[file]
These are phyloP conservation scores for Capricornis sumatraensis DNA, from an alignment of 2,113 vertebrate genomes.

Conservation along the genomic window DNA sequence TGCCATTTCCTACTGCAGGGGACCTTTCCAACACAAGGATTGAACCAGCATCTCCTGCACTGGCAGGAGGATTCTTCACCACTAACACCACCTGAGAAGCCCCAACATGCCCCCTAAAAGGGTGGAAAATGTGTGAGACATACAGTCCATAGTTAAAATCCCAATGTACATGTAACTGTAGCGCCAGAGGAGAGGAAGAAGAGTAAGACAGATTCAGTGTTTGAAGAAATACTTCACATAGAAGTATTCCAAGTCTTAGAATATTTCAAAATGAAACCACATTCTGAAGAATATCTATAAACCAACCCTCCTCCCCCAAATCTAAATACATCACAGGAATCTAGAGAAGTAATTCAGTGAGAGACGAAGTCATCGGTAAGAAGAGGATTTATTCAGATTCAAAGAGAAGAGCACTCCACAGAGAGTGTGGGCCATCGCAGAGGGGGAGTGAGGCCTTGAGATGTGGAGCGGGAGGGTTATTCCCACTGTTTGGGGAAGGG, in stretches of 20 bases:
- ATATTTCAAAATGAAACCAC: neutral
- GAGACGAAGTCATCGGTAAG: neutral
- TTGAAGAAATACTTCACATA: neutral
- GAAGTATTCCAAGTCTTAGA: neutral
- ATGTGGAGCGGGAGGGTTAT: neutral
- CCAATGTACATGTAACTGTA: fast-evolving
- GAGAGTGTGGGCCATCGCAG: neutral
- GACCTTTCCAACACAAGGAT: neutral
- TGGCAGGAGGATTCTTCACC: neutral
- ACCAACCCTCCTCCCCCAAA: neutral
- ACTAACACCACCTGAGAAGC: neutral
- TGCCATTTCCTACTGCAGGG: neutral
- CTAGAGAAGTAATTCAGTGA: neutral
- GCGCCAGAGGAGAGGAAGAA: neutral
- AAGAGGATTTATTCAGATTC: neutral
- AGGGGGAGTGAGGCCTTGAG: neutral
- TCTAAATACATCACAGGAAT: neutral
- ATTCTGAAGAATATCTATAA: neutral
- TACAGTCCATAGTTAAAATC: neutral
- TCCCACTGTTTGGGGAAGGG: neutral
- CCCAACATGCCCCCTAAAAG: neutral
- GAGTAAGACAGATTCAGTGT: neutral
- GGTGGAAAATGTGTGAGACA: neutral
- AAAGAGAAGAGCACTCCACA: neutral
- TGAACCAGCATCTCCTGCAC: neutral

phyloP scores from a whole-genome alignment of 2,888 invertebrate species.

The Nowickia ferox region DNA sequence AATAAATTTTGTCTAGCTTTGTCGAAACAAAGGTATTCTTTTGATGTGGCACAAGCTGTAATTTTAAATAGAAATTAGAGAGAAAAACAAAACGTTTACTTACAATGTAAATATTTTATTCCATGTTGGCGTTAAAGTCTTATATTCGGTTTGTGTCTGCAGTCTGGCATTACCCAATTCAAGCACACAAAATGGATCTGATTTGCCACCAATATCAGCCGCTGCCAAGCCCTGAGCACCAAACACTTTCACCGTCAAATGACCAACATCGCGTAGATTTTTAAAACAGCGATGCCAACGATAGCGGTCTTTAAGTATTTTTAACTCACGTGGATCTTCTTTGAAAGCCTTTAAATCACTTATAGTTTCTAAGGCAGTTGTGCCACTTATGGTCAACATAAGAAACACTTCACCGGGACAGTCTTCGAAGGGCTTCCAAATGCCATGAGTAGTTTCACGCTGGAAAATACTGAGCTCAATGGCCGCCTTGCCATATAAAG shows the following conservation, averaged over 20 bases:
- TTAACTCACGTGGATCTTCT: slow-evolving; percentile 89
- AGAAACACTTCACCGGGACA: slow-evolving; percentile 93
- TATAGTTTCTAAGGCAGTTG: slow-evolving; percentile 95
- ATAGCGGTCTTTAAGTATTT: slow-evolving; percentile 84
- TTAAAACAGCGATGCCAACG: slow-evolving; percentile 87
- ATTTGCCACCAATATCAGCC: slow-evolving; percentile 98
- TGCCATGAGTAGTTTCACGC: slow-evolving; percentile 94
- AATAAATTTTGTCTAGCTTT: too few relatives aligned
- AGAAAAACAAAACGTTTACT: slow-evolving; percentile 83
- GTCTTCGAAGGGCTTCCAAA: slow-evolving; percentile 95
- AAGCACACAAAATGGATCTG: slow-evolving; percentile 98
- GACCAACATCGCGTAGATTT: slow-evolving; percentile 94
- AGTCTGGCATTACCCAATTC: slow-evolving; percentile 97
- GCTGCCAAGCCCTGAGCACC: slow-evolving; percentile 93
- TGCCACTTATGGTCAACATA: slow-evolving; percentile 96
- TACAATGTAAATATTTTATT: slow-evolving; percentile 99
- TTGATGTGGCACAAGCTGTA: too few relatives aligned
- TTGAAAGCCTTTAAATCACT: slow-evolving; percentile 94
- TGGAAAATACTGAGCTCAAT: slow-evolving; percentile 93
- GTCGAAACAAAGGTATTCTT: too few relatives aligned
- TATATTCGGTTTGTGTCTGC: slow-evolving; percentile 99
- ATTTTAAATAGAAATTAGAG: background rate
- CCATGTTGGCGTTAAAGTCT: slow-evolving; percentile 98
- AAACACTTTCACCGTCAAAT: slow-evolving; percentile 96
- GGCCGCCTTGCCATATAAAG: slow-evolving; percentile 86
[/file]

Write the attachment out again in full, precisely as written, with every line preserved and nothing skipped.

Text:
These are phyloP conservation scores for Capricornis sumatraensis DNA, from an alignment of 2,113 vertebrate genomes.

Conservation along the genomic window DNA sequence TGCCATTTCCTACTGCAGGGGACCTTTCCAACACAAGGATTGAACCAGCATCTCCTGCACTGGCAGGAGGATTCTTCACCACTAACACCACCTGAGAAGCCCCAACATGCCCCCTAAAAGGGTGGAAAATGTGTGAGACATACAGTCCATAGTTAAAATCCCAATGTACATGTAACTGTAGCGCCAGAGGAGAGGAAGAAGAGTAAGACAGATTCAGTGTTTGAAGAAATACTTCACATAGAAGTATTCCAAGTCTTAGAATATTTCAAAATGAAACCACATTCTGAAGAATATCTATAAACCAACCCTCCTCCCCCAAATCTAAATACATCACAGGAATCTAGAGAAGTAATTCAGTGAGAGACGAAGTCATCGGTAAGAAGAGGATTTATTCAGATTCAAAGAGAAGAGCACTCCACAGAGAGTGTGGGCCATCGCAGAGGGGGAGTGAGGCCTTGAGATGTGGAGCGGGAGGGTTATTCCCACTGTTTGGGGAAGGG, in stretches of 20 bases:
- ATATTTCAAAATGAAACCAC: neutral
- GAGACGAAGTCATCGGTAAG: neutral
- TTGAAGAAATACTTCACATA: neutral
- GAAGTATTCCAAGTCTTAGA: neutral
- ATGTGGAGCGGGAGGGTTAT: neutral
- CCAATGTACATGTAACTGTA: fast-evolving
- GAGAGTGTGGGCCATCGCAG: neutral
- GACCTTTCCAACACAAGGAT: neutral
- TGGCAGGAGGATTCTTCACC: neutral
- ACCAACCCTCCTCCCCCAAA: neutral
- ACTAACACCACCTGAGAAGC: neutral
- TGCCATTTCCTACTGCAGGG: neutral
- CTAGAGAAGTAATTCAGTGA: neutral
- GCGCCAGAGGAGAGGAAGAA: neutral
- AAGAGGATTTATTCAGATTC: neutral
- AGGGGGAGTGAGGCCTTGAG: neutral
- TCTAAATACATCACAGGAAT: neutral
- ATTCTGAAGAATATCTATAA: neutral
- TACAGTCCATAGTTAAAATC: neutral
- TCCCACTGTTTGGGGAAGGG: neutral
- CCCAACATGCCCCCTAAAAG: neutral
- GAGTAAGACAGATTCAGTGT: neutral
- GGTGGAAAATGTGTGAGACA: neutral
- AAAGAGAAGAGCACTCCACA: neutral
- TGAACCAGCATCTCCTGCAC: neutral

phyloP scores from a whole-genome alignment of 2,888 invertebrate species.

The Nowickia ferox region DNA sequence AATAAATTTTGTCTAGCTTTGTCGAAACAAAGGTATTCTTTTGATGTGGCACAAGCTGTAATTTTAAATAGAAATTAGAGAGAAAAACAAAACGTTTACTTACAATGTAAATATTTTATTCCATGTTGGCGTTAAAGTCTTATATTCGGTTTGTGTCTGCAGTCTGGCATTACCCAATTCAAGCACACAAAATGGATCTGATTTGCCACCAATATCAGCCGCTGCCAAGCCCTGAGCACCAAACACTTTCACCGTCAAATGACCAACATCGCGTAGATTTTTAAAACAGCGATGCCAACGATAGCGGTCTTTAAGTATTTTTAACTCACGTGGATCTTCTTTGAAAGCCTTTAAATCACTTATAGTTTCTAAGGCAGTTGTGCCACTTATGGTCAACATAAGAAACACTTCACCGGGACAGTCTTCGAAGGGCTTCCAAATGCCATGAGTAGTTTCACGCTGGAAAATACTGAGCTCAATGGCCGCCTTGCCATATAAAG shows the following conservation, averaged over 20 bases:
- TTAACTCACGTGGATCTTCT: slow-evolving; percentile 89
- AGAAACACTTCACCGGGACA: slow-evolving; percentile 93
- TATAGTTTCTAAGGCAGTTG: slow-evolving; percentile 95
- ATAGCGGTCTTTAAGTATTT: slow-evolving; percentile 84
- TTAAAACAGCGATGCCAACG: slow-evolving; percentile 87
- ATTTGCCACCAATATCAGCC: slow-evolving; percentile 98
- TGCCATGAGTAGTTTCACGC: slow-evolving; percentile 94
- AATAAATTTTGTCTAGCTTT: too few relatives aligned
- AGAAAAACAAAACGTTTACT: slow-evolving; percentile 83
- GTCTTCGAAGGGCTTCCAAA: slow-evolving; percentile 95
- AAGCACACAAAATGGATCTG: slow-evolving; percentile 98
- GACCAACATCGCGTAGATTT: slow-evolving; percentile 94
- AGTCTGGCATTACCCAATTC: slow-evolving; percentile 97
- GCTGCCAAGCCCTGAGCACC: slow-evolving; percentile 93
- TGCCACTTATGGTCAACATA: slow-evolving; percentile 96
- TACAATGTAAATATTTTATT: slow-evolving; percentile 99
- TTGATGTGGCACAAGCTGTA: too few relatives aligned
- TTGAAAGCCTTTAAATCACT: slow-evolving; percentile 94
- TGGAAAATACTGAGCTCAAT: slow-evolving; percentile 93
- GTCGAAACAAAGGTATTCTT: too few relatives aligned
- TATATTCGGTTTGTGTCTGC: slow-evolving; percentile 99
- ATTTTAAATAGAAATTAGAG: background rate
- CCATGTTGGCGTTAAAGTCT: slow-evolving; percentile 98
- AAACACTTTCACCGTCAAAT: slow-evolving; percentile 96
- GGCCGCCTTGCCATATAAAG: slow-evolving; percentile 86